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It is that time of the year again when elections are around the corner in the most populous black nation on earth. Politicians who have been practically unreachable and have gone into hiding for the last four years despite being elected to serve the people, are now suddenly reachable, coming down from their high horses and their elevated class and luxury into the towns and streets of the poor masses that have been deprived of development. They come with their fancy agbadas to solicit votes from people who have been put at the mercy of dilapidated infrastructures, yearning for refurbishment and development in their localities, to seek re-election in the coming 2023 elections. Their hope is built on sharing some of the illegal wealth they have amassed during their political career with hungry Nigerians who have been denied “hard infrastructure.” This is what is called stomach infrastructure in Nigerian parlance. It is a process whereby gifts, money, and foodstuffs are used by politicians to win the electorate’s vote in an election.

This form of infrastructure is sudden and temporary. It is not planned or fixed in the national budget of the country, nor is it included as one of the projects to be embarked upon by an elected administration. It is temporal in the sense that before elections, politicians come to the hills and valleys, highways, and streets to canvass for votes bringing with them gifts, cash, and foodstuff. People scramble to get their own share of the gifts, whilst marveling at the sudden altruism of the said politician. They quickly forget the sufferings they have endured for the past four years, while some even rain blessings on the said politician, who, out of his magnanimity, has decided to put an (ephemeral) end to their suffering. But once elections are over, stomach infrastructure ceases to exist until the next election in four years, and the people, especially those who depend on this type of infrastructure, go back to their poverty.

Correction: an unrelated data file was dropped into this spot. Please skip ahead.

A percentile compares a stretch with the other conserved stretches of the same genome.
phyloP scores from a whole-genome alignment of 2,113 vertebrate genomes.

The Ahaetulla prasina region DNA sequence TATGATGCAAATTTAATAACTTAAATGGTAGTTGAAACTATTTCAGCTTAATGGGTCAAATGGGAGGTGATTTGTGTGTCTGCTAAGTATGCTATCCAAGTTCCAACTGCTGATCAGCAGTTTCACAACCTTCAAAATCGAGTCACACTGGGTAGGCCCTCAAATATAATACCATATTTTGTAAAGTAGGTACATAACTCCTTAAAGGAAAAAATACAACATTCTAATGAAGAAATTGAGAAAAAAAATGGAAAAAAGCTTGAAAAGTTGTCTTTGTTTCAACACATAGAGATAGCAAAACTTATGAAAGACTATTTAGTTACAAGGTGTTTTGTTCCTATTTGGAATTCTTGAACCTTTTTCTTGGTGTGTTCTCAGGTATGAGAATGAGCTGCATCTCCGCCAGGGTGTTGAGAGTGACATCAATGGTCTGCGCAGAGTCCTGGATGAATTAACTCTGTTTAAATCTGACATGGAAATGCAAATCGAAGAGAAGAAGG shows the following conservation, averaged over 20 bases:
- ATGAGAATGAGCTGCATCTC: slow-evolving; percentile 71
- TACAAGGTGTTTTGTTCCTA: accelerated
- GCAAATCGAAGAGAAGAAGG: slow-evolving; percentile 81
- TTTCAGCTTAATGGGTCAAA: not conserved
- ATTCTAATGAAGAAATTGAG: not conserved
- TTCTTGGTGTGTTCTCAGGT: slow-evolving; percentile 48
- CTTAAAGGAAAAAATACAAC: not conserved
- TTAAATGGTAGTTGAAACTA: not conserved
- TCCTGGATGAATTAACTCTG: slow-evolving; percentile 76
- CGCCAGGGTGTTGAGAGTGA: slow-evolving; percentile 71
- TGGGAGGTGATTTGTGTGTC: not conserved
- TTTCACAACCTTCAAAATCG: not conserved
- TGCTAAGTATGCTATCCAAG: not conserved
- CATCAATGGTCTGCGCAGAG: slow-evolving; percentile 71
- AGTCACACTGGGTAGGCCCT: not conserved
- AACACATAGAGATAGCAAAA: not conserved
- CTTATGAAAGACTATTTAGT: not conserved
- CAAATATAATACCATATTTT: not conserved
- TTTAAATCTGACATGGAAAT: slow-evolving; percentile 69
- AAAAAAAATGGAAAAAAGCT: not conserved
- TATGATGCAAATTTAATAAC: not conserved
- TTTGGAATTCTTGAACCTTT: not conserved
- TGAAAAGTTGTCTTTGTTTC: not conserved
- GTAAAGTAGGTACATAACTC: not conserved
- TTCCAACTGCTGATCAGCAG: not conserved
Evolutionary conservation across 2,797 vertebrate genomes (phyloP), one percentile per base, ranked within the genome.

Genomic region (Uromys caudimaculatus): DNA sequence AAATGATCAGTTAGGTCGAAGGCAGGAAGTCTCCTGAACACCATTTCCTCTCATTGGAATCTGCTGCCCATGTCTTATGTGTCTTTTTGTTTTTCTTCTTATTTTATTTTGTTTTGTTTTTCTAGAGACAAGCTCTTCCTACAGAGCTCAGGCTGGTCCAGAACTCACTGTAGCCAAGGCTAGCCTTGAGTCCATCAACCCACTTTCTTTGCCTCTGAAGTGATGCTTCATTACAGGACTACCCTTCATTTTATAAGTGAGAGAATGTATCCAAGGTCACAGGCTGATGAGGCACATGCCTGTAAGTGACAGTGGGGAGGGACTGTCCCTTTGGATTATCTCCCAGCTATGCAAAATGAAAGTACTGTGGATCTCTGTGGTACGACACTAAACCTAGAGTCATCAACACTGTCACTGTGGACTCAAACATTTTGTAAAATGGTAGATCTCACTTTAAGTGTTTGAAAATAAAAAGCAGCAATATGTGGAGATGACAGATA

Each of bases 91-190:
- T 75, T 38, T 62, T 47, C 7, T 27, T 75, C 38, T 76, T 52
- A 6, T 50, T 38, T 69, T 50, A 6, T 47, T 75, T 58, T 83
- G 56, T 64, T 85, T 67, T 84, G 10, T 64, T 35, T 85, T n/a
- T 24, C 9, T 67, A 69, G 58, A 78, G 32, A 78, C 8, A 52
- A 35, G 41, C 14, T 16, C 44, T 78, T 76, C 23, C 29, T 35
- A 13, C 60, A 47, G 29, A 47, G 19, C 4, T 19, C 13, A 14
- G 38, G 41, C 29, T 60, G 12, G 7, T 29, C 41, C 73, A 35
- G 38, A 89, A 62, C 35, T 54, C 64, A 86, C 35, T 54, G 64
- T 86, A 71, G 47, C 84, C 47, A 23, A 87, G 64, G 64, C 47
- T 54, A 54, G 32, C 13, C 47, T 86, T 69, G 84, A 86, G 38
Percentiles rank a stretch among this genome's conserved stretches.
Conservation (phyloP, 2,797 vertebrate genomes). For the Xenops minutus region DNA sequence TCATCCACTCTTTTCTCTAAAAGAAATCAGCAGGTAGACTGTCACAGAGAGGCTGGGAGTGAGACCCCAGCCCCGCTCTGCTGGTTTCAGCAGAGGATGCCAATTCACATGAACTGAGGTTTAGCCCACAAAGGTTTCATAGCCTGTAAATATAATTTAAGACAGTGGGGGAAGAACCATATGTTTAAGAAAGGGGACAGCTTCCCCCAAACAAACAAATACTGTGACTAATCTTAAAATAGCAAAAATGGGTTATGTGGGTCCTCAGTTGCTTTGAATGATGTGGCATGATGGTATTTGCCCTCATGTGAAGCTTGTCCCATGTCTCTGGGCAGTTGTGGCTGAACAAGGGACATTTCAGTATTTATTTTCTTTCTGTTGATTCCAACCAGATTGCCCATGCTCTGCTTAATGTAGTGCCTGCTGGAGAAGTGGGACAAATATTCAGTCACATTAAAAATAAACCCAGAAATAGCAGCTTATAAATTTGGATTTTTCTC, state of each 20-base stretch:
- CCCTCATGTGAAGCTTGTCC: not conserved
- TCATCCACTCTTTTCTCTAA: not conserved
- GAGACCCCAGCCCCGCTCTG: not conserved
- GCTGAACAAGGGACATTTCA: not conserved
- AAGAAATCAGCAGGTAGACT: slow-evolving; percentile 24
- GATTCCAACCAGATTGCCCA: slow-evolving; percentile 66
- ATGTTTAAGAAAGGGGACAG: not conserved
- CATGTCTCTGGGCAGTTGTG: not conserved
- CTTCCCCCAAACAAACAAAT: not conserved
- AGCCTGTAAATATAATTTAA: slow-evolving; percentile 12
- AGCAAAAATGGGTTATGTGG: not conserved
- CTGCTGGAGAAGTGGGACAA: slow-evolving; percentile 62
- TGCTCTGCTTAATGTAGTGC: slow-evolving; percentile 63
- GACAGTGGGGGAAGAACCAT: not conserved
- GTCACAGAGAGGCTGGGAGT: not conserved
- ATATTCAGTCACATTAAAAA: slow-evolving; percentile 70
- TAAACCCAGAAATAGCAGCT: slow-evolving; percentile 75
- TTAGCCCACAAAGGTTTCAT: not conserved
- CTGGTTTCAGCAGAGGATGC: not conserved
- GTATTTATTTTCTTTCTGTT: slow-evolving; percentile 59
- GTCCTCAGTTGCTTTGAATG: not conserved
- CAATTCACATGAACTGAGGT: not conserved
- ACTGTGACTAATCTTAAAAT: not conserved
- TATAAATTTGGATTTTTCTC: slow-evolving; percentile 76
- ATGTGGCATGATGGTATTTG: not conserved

The Nigerian political elite is very smart. Well, they think their strategy is smart, but I call it cruel and evil. Politicians know that poverty is a weapon that they can use to woo the masses toward their interests. Dennis Kucinich was right when he said poverty is a weapon of mass destruction. Nigerian politicians understand this immensely. They deliberately plunge the country into penury and make people’s living conditions difficult, and people’s quality of life decreases in a slow but steady motion. In some cases, some people can not even afford the basic things of life anymore. This makes the masses desperate for stomach infrastructure, which is why it is very difficult to resist. You would agree with me that it would be difficult to convince a parent who has to witness their child go to bed hungry at night (that is even if there is a bed in the first place) to not accept stomach infrastructure from politicians. Hence, the dependency of some Nigerians on this structure.     


“Poverty is a weapon of mass destruction.” – Dennis Kucinich


The coming 2023 elections are crucial for Nigeria and Nigerians. The continuation of the successful implementation of stomach infrastructure may well mean that the future of the country is still like a sinking ship with no respite in sight. The maintenance of stomach infrastructure in Nigeria signals only one thing: that Nigerians will not get the type of governance that they so much desire, a type of governance that can lead them to the promised land.